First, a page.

Summer is in full swing. I hope you have been able to enjoy some outdoor fresh air time. School is set to begin again in 4 short weeks. Does your child still need to do summer learning? Chances are, yes!
Kg and MG families are encouraged to visit the following organization’s pages for information to keep kids learning, safe, and healthy:
How can we get creative and encourage our children to wear a mask? At my house, this has not been very hard because my children are involved in a few community activities that have required a mask, and they would prefer to participate. If wearing a mask is what it takes, then they are willing. They also see myself and their neighbors wearing one to work each day. However, I know it will be hard for some children to get used to the idea of wearing a mask when they join their parents at the store, or church, other community activities.
For children and adults alike, any change can be challenging. Some children may respond with crying or tantrums, but most children will be able to accept wearing a mask pretty easily if adults set the tone for them.
Give your child real reasons for wearing the mask. Meet your child at their level and answer their questions. You can first start with holding the mask and talking about it, or playing pretend with it. Move on to practice wearing the mask. Use a mirror and make sure your child can hear well. Remember to be patient with your child, and practice repeatedly and often.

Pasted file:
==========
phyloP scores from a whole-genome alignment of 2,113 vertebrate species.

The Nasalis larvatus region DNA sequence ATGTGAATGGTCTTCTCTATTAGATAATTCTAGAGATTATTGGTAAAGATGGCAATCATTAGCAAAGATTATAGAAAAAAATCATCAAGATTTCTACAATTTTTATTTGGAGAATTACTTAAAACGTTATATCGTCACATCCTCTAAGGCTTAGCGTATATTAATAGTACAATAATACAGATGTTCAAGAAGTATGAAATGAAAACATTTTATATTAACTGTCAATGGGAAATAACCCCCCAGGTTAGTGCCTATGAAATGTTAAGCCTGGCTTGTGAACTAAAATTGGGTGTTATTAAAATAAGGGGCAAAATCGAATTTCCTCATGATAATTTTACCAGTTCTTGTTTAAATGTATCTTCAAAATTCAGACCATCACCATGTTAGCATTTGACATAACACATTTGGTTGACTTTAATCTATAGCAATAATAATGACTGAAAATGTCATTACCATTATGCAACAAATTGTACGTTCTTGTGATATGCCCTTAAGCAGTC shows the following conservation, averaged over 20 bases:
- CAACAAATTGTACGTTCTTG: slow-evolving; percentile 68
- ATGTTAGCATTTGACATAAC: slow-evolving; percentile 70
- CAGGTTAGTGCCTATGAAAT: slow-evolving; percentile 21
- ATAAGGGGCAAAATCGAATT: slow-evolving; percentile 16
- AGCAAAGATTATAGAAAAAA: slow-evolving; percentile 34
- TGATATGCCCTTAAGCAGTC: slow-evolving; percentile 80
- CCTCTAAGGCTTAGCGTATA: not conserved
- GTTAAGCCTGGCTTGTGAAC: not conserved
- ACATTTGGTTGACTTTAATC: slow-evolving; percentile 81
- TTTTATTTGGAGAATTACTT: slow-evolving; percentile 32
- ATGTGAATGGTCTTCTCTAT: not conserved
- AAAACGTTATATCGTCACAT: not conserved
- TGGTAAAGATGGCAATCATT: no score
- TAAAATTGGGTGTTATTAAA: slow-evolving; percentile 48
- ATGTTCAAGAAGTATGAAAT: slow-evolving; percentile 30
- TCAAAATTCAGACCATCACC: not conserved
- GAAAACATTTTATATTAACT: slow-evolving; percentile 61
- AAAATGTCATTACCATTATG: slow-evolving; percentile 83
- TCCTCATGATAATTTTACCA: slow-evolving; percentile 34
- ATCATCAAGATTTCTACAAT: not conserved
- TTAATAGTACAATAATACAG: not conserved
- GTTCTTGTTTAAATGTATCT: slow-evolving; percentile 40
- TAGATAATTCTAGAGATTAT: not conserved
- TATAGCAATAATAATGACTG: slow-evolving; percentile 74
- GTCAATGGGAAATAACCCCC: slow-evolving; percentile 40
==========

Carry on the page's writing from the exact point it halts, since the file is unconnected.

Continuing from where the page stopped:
It could be fun to decorate the mask with your child using markers, stickers, iron ons, or sewn on patches. These things that will engage your child and increase their ownership of the mask. Families can make a mask from a favorite cloth pattern or order from companies that have kid-friendly versions, which can be a helpful way to get kids to buy in.
The American Academy of Pediatrics has a great website with lots of topical and timely information for parents.
It's hard to be positive when kids and teenagers are driving us crazy, especially when everyone is home for the summer. It's especially hard this summer as students are enrolling and participating in fewer activities, in an effort to social distance.
Here are some suggestions
The history behind Juneteenth is that on June 19, 1865, the enslaved African-Americans in Galveston Texas were told they were free, though the proclamation had been signed two and a half years earlier by President Lincoln, long before the news reached these slaves. Confederate General Lee surrendered two months earlier and the civil war was already over. Union General Granger came to Galveston to inform the slaves that the war was over and that they were free.
Also known as Emancipation Day in some parts of the country, Juneteenth was proclaimed in Illinois in 2018 by then Governor Bruce Rauner to commemorate the emancipation of slaves in the US. It has been celebrated for decades and is the oldest known celebration commemorating the abolition of slavery. The holiday originated in Texas, where it is often celebrated with parades and parties, red foods like velvet cake, and some states honor this day as a paid holiday, the same way we celebrate Casimir Pulaski day in Illinois. The name of the holiday is a combination of the month of June and the Day 19th. It is also known as Junteenth Independence Day or Freedom Day.
Erin Rae is the Curriculum Coordinator at Lockport 91.